Terminal de Omnibus 
and learnedthat we had, of course, missed all of that daysbuses north to Mt. Fitz Roy. Contrary topopular belief, the word “calafate” does notmean “wait” in Spanish. The town is actually named for a type of wildberry which grows throughout this region. El Calafate was foundedback in 1927 when it became a popular stopover for stagecoach travelers;little would change over the ensuing seventy years. The only discernibledifference would be that today’s transients are mostly European and theirpreferred method of transport is not a trusty 
but a reliable forty-eight passenger
bus.Inside the bus station, we bumped into a Canadian couple who werealso on their way to Mt. Fitz Roy. Gary and Shauna, both from Toronto,had been hoping to catch a bus to Fitz Roy that afternoon. Andy and I,the resident experts, explained just how things worked around here tothe Calafate novices, and they followed us outside to begin our quest forlodging. We stood on the corner fora minute until we saw the familiarred Renault of our friend, Rodrigo.Rodrigo took the four of us to the
Hospedaje del Norte 
, a spotless hostel which cost a reasonable twelve pesos a night. Once settled, we took abrief 
, knowing that our fellow Calafateans would be doing thesame until 16:00.
Intent on putting a dent in that Christmas shopping list, we went totown and found a gift shop that sold hand-painted t-shirts and other handmadecrafts. In the spirit of giving, we eachbought a t-shirt for ourselves. In allfairness, it is somewhat difficult for usto load up on gifts for friends and lovedones, because we’ll just have to carry them aroundon our backs for the next three weeks. We then took our new purchases next door to the town laundromat where we washed a basketof dirty clothes for eight pesos. Our fine washables would not be ready for three hours, so we had some time to kill. We resolved to figure outhow we were going to handle the leg of our trip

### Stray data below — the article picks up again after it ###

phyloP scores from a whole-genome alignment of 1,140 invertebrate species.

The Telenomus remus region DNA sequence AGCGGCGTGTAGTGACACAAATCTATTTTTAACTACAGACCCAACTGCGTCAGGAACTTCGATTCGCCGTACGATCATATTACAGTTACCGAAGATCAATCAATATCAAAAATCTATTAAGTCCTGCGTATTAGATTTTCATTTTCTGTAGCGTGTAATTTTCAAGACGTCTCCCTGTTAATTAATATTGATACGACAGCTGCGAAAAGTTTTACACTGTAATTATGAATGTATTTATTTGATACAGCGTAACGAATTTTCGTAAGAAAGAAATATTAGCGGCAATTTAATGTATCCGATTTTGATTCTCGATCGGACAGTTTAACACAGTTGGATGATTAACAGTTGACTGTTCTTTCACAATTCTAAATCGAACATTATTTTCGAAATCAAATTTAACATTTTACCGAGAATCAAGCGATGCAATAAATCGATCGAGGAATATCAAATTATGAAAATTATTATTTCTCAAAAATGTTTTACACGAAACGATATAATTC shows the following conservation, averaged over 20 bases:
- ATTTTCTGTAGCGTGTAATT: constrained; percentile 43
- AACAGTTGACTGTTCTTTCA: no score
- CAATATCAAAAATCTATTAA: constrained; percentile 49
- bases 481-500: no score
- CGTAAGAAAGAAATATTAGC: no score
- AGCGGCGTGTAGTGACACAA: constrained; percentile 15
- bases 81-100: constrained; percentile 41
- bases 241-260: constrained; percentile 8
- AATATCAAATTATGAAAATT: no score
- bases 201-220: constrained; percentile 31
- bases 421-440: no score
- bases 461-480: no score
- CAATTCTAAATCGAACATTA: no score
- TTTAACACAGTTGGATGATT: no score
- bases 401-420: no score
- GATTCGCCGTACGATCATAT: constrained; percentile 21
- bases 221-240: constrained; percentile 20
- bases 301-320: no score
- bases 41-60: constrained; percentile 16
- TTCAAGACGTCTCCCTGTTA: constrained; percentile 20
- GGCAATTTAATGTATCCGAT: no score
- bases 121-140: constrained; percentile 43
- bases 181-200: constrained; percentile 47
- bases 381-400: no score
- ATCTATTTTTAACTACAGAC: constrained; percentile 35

our three-day trek around Mt. Fitz Roy. We wanted to go north from El Calafate to either Puerto Montt,Chile or the Bariloche, Argentina lake region by bus. We were told at thebus station that if we wanted to go north, we would have to go back southeast for three plus hours to Río Gallegos, where our journey began. We got a similar story at the Tourism Office. Ditto at the only travelagency in town that sold airline tickets. Ground transportation was ouronly hope. All possible flights were either sold-out or departing from faraway coastal towns like Trelew or Comodoro Rivadavia. One option was to take the bus from El Calafate
northwest up to Bariloche. But thethought of being cooped up for forty-eight hours in the winding lakesregion was rather unappealing.Finally, we went back to the bus station and sat down on thefloor in front of a giant map of the Patagonia. We decided to analyze theproblem from a different perspective. As long as we hadto go south in order to go north, why not make thesouthern leg count. In a flash of brilliance-or maybedire confusion-we decided to try Chile’s southernmostairport in Punta Arenas and fly out of there on thecheaper and often more reliable
. We made an unsuccessful attempt to contact
from the
in town and finally decided to put off worrying about the tripnorth until we had completed our
Tour de Fitz Roy 
. We would definitely be flying by the seat of our pants by traveling over eight hours down